I can tell you that Chuck, Bambaataa, Immortal Technique and many others in the industry that I’ve spoken with about the subject feel the same way that Davina and I do about this subject. They know that we need to prepare for disasters, but don’t know exactly how to tackle the subject.
A few such as KRS-1 and the Public Enemy have actually produced disaster preparedness related music such as KRS-1’s Disaster Kit, or the Public Enemy’s “Get Your S%#t Together”
It’s powerful material, but unfortunately, they no longer receive the media attention needed to help spark trends. If Jay-Z, Kanye, or Nicki Minaj dropped a hot song or an album about disaster preparedness, I can guarantee that it would become the next new craze. Flashlights and multi-tools may not replace Air Jordan’s but they would almost certainly become far more popular, and a fashion accessory. They also go well with Timberlands
I know that the community wants the information. It’s really about how it’s delivered and who they get it from.
All that is needed is something that can help light the fuse that will set it all off.
I knew that to begin, We needed to modify the practice into something that would immediately resonate with us. Davina began to brainstorm and create new songs that specifically speak to preparedness and its importance to our community. One of the first is called Ready-UP! featuring OG Smokeahontas.
Davina is also speaking with a number of her peers in the music world to help motivate them to create similar material. I am also speaking with several movers and shakers in the hip-hop industry, radio, film and television about developing related projects.
I’ve also reached out to many of my associate and colleagues within the world of preparedness across the nation to help create a new form of disaster preparedness — called SoulPrepping. In short, SoulPrepping is more holistic than the standard practice. It’s also more of a culture than a practice – just like hip-hop!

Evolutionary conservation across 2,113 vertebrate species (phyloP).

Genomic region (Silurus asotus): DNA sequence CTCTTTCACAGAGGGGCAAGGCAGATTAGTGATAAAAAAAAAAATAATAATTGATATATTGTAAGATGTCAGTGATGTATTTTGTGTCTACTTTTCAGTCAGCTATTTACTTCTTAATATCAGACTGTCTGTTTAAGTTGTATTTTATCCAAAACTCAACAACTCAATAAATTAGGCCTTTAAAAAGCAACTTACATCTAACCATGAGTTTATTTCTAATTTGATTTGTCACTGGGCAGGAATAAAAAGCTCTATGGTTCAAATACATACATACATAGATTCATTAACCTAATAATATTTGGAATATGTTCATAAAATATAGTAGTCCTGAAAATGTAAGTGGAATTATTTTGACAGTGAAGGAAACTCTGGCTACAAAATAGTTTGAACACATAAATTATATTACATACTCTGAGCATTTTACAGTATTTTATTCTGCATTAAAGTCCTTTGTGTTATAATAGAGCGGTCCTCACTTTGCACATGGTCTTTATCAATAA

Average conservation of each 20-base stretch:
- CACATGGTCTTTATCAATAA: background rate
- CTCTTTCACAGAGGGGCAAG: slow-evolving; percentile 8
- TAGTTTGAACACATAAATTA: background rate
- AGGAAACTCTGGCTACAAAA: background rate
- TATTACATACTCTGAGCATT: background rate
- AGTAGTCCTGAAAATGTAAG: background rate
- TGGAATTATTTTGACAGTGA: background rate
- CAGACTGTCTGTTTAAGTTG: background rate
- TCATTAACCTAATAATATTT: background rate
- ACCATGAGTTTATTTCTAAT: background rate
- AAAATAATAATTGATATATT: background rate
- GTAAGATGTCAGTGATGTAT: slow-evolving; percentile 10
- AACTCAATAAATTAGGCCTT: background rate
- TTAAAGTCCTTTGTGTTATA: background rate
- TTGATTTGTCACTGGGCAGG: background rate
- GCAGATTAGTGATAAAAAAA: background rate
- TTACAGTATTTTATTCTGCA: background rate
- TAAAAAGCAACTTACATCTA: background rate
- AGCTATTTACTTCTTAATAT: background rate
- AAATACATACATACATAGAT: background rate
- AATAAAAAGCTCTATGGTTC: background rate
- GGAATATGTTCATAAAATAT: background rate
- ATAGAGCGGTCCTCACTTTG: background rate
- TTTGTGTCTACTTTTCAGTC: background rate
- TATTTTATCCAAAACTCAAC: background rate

SoulPreppaz are individuals that are dedicated to not only preparing themselves for emergencies, but also their churches, schools, businesses & community. Soul Preppaz also practice sustainable living — to help preserve Mother Earth for future generations.
A special emphasis is placed on gardening, such as the Guerilla Gardening pioneer Ron Finley in Los Angeles.
Finley days that “growing your own food is like growing money” and plants gardens all across Los Angeles – alongside highways, in abandoned lots, curb sides or anywhere vegetation can grow. He envisions a world where as he says “gardening is gangsta” and poor communities across the nation can enjoy fresh produce. This is a major principal in SoulPrepping. Work like his and another gardening pioneer, Will Allen of Growing Power
Allen and Growing Power, located in Milwaukee is an agricultural organization dedicated to the development of sustainable community food production systems. SoulPrepping or, “EcoSoular” prepping for renewable energy power generation systems and alternative eco-friendly (green) low cost and disaster resistant homebuilding, along with local and national environmental activism balances off the sustainable living component.
Health and fitness is another major part of SoulPrepping. The African-American community suffers from diabetes, asthma, cancer, hypertension and other diseases that diet and exercise can help to diminish and in some cases completely eliminate.
All SoulPreppaz must conform to a dietary and nutritional protocol that helps to maximize and maintain their health fitness and well being.
Self-defense is a major part of the SoulPreppaz program. America’s inner cities have high crime rates that expose many of the residents to violence. A SoulPreppa must know how to protect themselves and their family from violent crime.
Finally, all SoulPreppaz must strive to become self-reliant! We must learn to as Marcus Garvey once said Do For Self – in fact, all SoulPreppaz are truly “DoForSelfers” who will learn that it will not only prepare them for disasters but also, improve their quality of life.
This is the goal that we have set to achieve for 2015 – to build a national collective of African-American SoulPreppaz who are ready to deal with any disaster or emergency. Take our pledge and join us!
And we will reach out and send you our info!
Stand by for an upcoming interview with me and the artist Davina as we speak about our plans for the SoulPreppaz Society!
“I hereby pledge in the name our blessed ancestors to always be prepared for any disaster and emergency. I vow to develop the skills and acquire the tools that will allow me to protect my family and community”